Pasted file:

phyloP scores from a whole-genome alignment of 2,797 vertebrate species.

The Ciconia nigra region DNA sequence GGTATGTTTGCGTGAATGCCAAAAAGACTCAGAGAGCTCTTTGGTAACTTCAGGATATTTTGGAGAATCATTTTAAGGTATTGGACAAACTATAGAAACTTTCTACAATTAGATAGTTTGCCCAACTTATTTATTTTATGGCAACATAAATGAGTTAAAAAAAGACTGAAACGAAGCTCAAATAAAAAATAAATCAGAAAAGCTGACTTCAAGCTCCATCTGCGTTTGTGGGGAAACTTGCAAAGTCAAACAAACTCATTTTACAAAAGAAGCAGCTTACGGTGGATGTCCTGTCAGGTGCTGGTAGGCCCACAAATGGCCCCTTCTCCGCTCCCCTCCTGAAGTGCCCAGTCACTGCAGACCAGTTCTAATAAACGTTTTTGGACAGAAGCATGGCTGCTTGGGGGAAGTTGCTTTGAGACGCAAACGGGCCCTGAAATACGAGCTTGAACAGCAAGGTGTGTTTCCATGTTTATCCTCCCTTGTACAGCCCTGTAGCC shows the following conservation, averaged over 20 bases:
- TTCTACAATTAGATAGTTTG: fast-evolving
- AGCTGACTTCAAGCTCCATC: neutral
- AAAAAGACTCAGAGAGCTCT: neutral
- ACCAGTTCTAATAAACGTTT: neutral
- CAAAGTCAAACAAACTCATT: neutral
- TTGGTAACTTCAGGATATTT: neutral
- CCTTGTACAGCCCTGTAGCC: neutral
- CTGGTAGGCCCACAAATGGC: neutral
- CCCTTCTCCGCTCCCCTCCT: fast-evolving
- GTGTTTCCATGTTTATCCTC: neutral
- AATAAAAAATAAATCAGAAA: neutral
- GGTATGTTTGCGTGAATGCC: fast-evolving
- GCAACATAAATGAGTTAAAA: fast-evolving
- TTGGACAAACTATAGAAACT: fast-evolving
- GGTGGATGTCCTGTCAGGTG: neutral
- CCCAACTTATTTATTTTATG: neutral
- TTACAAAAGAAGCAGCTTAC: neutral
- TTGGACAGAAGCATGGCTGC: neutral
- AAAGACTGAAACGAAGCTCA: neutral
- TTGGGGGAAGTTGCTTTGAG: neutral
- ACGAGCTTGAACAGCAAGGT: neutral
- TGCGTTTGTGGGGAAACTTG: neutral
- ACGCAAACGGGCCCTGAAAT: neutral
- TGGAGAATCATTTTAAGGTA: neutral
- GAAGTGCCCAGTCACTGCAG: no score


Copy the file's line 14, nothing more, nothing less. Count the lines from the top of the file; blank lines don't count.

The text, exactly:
- GGTATGTTTGCGTGAATGCC: fast-evolving